exports.handler = function(event, context, callback) {

   var AWS = require('aws-sdk');
   var cloudformation = new AWS.CloudFormation();

   var params = {
     StackName: event.stackName, /* required */
     Capabilities: [
       'CAPABILITY_IAM'
     ],
     EnableTerminationProtection: false,
     OnFailure: 'ROLLBACK', // DO_NOTHING | ROLLBACK | DELETE,
     Parameters: [
       {
         ParameterKey: 'KeyName',
         ParameterValue: event.keyPairName
       },
       {
           ParameterKey: 'ManagerSize',
           ParameterValue: event.managerSize || '1'
       },
       {
           ParameterKey: 'ClusterSize',
           ParameterValue: event.clusterSize || '1'
       }
     ],
     Tags: [
       {
         Key: 'CloudFormationStack',
         Value: event.stackName
       }
     ],
     TemplateURL: 'https://editions-us-east-1.s3.amazonaws.com/aws/stable/Docker.tmpl',
     TimeoutInMinutes: 20
   };
   cloudformation.createStack(params, function(err, data) {
     if (err) {
        callback("Error creating the Stack: "+err);
     }
     else {
        callback(null, "Success creating the Stack.");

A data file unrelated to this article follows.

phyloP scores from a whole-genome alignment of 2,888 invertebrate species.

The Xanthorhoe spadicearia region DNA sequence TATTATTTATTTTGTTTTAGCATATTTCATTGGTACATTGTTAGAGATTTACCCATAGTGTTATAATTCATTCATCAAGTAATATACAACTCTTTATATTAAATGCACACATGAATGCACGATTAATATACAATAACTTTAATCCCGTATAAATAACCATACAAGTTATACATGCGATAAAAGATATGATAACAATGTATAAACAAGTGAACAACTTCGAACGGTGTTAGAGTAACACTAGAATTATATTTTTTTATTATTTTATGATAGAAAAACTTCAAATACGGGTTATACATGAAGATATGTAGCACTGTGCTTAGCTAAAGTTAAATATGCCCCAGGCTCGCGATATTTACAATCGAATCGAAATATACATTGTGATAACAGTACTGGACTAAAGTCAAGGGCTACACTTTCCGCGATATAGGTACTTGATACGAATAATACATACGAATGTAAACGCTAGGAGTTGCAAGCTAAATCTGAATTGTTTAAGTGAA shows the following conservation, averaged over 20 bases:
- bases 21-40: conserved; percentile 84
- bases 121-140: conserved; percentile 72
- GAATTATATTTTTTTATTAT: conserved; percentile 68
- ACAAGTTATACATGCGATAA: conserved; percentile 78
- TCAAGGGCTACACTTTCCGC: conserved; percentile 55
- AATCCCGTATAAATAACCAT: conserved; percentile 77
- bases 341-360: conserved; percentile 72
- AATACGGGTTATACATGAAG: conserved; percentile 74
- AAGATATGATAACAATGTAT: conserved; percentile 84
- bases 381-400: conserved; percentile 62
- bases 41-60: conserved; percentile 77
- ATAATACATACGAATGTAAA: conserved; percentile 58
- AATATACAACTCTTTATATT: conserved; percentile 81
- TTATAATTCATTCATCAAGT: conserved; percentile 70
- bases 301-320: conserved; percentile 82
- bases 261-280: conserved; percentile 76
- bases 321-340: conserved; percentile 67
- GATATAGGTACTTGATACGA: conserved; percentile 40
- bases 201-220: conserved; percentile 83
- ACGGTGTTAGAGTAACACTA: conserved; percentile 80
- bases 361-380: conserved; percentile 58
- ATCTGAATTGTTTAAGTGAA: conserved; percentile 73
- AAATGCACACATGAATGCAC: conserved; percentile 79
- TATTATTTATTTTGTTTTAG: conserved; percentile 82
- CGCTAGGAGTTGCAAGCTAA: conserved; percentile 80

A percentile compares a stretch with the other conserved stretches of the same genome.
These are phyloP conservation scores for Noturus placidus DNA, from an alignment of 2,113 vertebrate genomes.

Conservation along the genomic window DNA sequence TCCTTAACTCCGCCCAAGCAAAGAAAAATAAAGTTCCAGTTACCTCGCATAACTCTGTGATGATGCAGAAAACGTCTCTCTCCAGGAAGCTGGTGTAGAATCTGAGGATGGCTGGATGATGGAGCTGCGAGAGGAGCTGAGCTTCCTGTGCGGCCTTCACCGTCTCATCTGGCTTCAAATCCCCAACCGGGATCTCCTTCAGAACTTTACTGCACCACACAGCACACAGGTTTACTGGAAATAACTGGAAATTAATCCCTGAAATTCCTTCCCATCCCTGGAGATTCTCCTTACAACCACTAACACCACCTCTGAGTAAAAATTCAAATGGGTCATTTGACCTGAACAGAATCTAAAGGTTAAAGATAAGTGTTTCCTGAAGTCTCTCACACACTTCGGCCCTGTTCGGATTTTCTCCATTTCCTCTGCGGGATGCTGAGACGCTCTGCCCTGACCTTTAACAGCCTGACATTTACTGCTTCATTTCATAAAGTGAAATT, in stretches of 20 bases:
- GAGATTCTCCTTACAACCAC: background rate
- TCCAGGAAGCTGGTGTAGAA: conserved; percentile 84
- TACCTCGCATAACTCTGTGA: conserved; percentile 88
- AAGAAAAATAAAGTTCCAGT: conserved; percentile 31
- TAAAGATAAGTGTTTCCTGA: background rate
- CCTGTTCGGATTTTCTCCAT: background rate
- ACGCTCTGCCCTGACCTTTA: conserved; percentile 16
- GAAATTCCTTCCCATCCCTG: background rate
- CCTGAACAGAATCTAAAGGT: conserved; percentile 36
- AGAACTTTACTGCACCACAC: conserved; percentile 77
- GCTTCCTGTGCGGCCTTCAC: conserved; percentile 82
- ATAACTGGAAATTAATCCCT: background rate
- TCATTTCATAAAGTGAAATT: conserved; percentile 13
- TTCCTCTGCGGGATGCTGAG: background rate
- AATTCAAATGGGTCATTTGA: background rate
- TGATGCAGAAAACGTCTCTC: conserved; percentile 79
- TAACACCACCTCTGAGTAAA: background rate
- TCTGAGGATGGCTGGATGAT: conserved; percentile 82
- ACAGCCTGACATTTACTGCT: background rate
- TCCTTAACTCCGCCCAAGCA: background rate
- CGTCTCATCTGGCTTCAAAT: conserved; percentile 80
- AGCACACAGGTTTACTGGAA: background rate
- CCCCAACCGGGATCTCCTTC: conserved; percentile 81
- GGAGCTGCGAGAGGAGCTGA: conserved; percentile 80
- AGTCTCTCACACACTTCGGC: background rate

}
   });
}

All we're doing in this function is:

  1. Import aws-sdk so that we can access the CloudFormation API
  2. Create the parameters needed to create a Stack. The parameter called "Parameters" is for the CF template's parameters (as opposed to parameters of the createStack call).
  3. Initiate creation of the Stack

The function for stopping the environment is similar:

exports.handler = function(event, context, callback) {

   var AWS = require('aws-sdk');
   var cloudformation = new AWS.CloudFormation();

    var params = {
      StackName: event.stackName /* required */
    };
   cloudformation.deleteStack(params, function(err, data) {
     if (err) {
        callback("Error deleting the Stack: "+err);
     }
     else {
        callback(null, "Success deleting the Stack.");
     }
   });
}

Now that we have Lambda functions that can call CloudFormation with the permissions necessary for successful stack creation/deletion, the last step is to define the CloudWatch Rules that will trigger those functions on a schedule:

resource "aws_cloudwatch_event_rule" "start_environment_rule" {
  name                = "StartEnvironmentRule"
  schedule_expression = "cron(30 14 ? * 2-6 *)"
}

resource "aws_cloudwatch_event_rule" "stop_environment_rule" {
  name                = "StopEnvironmentRule"
  schedule_expression = "cron(0 15 ? * 2-6 *)"
}

resource "aws_cloudwatch_event_target" "start_environment_rule_target" {
  target_id = "start_environment_rule_target"
  rule      = "${aws_cloudwatch_event_rule.start_environment_rule.name}"
  arn       = "${aws_lambda_function.start_environment_lambda.arn}"
  input     = <<EOF
{ "stackName": "MyStack", "keyPairName": "${var.ssh_key_name}" }
EOF
}

resource "aws_cloudwatch_event_target" "stop_environment_rule_target" {